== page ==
Last week, more than 2,500 new students were welcomed to the University of Miami’s lush Coral Gables campus. They picked up ID cards, checked into dorms and kissed sobbing parents goodbye. And at night, it appears that many attended a slew of “unauthorized social events” along San Amaro Drive — known by students as UM’s frat row.
Now, the Dean of Students has suspended three fraternities amid an investigation into the parties.
“We can confirm four fraternities were issued cease operation orders by the Dean of Students Office,” says Steven Priepke, UM's Director of Greek Life and Associate Dean of Student Life. “Three fraternities issued a cease operations order allegedly hosted unauthorized social events – Sigma Alpha Epsilon, Sigma Chi, and Zeta Beta Tau. Investigations are under way for these three groups and no fraternity has yet been charged with violating any policies.”
The suspensions came down last Friday and were first reported on by the Miami Hurricane. A fourth fraternity, Alpha Sigma Phi, was initially hit with a similar order for allegedly “housing non-members” at their house, but "with the full cooperation of the fraternity that issue has since been resolved,” Priepke says.
The trouble for the other three frats stems from UM's strict rules governing frat house parties. All parties at designated frat houses have to register with the dean, partygoers are IDed to stop underage drinking, a graduate staff member has to be on site as a chaperone, and no liquor can be served.
This is not the first time UM’s frats have been busted for hosting unauthorized parties. In September 2013, Sigma Chi was put on temporary suspension after three underage students were hospitalized after an unregistered party. According to a police report, one 19-year-old woman was found “laying on the ground unresponsive but breathing” in the back of the Sigma Chi house. That suspension was lifted a month later.
In December 2010, Sigma Chi brother and UM sophomore Taylor William Emmons was fatally struck by an SUV on San Amaro Drive. He was leaving an unregistered party at Sigma Chi’s frat house across from the baseball field; the frat was not suspended over that case.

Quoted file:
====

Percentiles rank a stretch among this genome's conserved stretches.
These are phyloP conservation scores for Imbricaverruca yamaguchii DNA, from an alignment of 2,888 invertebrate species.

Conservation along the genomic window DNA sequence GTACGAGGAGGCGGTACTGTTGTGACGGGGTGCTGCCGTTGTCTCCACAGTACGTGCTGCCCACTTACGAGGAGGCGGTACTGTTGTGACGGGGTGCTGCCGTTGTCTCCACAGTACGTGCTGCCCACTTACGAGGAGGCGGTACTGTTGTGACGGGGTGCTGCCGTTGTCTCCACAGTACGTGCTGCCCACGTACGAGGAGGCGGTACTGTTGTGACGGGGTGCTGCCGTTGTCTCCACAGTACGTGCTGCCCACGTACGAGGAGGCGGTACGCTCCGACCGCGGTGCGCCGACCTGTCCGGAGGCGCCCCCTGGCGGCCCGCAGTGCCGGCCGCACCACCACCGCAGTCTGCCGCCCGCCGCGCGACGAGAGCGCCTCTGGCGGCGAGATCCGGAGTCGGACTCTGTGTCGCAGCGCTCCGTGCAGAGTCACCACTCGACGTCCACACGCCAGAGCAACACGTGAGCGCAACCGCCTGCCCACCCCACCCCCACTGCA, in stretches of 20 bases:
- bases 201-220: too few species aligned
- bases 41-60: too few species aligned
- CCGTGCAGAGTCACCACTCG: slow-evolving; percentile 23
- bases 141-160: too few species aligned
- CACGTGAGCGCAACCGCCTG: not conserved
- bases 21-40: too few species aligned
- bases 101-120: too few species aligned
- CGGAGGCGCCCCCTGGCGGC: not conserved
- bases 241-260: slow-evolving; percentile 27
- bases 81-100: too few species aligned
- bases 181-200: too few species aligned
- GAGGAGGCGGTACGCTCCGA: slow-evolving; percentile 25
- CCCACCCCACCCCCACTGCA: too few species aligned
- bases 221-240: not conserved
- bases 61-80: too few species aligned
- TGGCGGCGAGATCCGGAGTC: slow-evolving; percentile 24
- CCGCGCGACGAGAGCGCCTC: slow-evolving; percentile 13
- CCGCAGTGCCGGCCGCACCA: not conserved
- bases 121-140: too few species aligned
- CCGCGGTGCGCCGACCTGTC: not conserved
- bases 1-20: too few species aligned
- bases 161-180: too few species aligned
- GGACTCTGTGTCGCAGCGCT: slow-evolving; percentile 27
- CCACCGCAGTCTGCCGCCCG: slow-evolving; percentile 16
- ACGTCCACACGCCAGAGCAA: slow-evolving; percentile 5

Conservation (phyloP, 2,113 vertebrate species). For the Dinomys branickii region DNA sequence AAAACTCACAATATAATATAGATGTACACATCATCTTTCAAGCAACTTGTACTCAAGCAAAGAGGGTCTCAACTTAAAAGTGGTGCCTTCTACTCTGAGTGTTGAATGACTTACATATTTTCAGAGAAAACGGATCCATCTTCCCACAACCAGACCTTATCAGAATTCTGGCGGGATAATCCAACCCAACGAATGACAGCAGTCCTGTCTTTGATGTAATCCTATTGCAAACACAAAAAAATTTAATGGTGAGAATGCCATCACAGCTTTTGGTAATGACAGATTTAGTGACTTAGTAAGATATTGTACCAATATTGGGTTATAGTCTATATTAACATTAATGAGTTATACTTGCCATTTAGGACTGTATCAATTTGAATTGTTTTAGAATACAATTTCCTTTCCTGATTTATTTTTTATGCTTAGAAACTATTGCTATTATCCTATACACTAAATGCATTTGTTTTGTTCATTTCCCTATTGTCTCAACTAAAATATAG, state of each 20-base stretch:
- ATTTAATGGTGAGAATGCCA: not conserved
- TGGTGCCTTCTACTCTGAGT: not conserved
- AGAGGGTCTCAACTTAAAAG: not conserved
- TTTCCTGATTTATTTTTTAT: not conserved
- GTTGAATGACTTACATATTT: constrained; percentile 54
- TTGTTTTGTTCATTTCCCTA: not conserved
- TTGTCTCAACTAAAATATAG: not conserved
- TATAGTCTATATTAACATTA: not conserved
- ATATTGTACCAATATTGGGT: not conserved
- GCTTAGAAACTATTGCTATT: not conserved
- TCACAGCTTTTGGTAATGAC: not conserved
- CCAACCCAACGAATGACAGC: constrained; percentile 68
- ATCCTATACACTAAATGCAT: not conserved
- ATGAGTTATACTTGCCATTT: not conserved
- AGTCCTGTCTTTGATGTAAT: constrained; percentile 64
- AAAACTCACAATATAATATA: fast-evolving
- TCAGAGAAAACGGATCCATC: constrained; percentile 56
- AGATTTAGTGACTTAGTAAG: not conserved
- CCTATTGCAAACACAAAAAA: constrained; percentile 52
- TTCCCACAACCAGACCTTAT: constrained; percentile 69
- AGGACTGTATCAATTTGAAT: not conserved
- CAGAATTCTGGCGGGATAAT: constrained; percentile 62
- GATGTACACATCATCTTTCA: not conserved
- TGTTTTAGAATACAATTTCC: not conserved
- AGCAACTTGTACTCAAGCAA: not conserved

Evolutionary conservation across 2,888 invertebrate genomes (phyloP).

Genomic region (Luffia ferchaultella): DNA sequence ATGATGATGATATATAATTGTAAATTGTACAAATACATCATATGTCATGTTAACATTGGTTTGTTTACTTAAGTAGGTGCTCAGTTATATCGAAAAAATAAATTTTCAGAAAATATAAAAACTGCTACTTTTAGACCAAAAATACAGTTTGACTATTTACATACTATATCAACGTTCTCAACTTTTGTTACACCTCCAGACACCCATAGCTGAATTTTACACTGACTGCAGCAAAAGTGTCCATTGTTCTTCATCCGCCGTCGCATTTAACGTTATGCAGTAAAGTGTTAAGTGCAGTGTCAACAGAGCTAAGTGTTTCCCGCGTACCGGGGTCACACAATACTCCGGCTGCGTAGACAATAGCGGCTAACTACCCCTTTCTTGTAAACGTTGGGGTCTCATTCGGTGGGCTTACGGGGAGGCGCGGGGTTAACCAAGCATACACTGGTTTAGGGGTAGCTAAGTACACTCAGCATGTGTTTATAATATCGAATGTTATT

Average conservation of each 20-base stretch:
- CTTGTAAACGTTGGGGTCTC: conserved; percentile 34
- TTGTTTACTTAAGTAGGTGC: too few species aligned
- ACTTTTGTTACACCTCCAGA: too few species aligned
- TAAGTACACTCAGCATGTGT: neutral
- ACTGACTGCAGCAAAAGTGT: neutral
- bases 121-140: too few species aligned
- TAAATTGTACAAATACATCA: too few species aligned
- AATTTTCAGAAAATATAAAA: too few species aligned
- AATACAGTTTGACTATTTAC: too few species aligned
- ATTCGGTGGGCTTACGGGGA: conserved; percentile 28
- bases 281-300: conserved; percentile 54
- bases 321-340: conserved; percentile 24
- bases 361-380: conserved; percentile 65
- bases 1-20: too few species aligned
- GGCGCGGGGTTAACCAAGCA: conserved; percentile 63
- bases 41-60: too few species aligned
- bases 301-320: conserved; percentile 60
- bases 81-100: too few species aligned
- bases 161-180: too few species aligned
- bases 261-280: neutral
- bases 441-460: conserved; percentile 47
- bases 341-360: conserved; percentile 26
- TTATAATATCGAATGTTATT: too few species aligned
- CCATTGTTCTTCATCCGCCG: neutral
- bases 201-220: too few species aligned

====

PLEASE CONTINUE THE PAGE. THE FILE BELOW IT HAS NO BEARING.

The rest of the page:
“[Emmons] was a frat brother, and the party was not registered and it should have been registered,” Dean Tony Lake said at the time. “The death of a student is always serious but he left [the party] on his own and they found that the frat was not responsible for his death. He had been drinking and walked into the car’s path.”
In October 2013, University of Miami police responded to an underage SAE pledge vomiting outside the house, a police report states. The 19-year-old refused treatment by paramedics. The dean of students was notified, but it is unclear if any disciplinary action stemmed from the incident.
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Members of the four different fraternities involved in the latest suspensions did not return messages seeking comment for this story.
But a spokesperson for the national Sigma Alpha Epsilon organization, Brandon E. Weghorst, told New Times in a statement: “Sigma Alpha Epsilon is committed to the safety and well-being of our members and others in their campus community. We maintain stringent policies and guidelines for brothers, and we have zero tolerance for any behaviors that deviate from our creed and values. The Fraternity also is committed to working with university administrators so that we can ensure the chapter meets our high standards. We view our relationship with the University of Miami as an important partnership.”
The investigations come as new president Dr. Julio Frenk begins his term at UM, but also at a time when fraternities across the country have come under heightened scrutiny. In March, SAE brothers at an Oklahoma chapter were caught singing racist chants. On Monday, Sigma Nu fraternity at Old Dominion University in Virginia was suspended after unveiling degrading banners that read: “Freshmen daughter drop off” and “Rowdy and fun: hope your daughter is ready for a good time.”
“There is an ongoing discussion about the role of universities,” Dr. Julio Fenk announced at orientation during his welcome address. “I do believe universities should represent a model of the values and behaviors we want the larger society of which we are apart to embrace …This is just the beginning; this is going to be a great year.”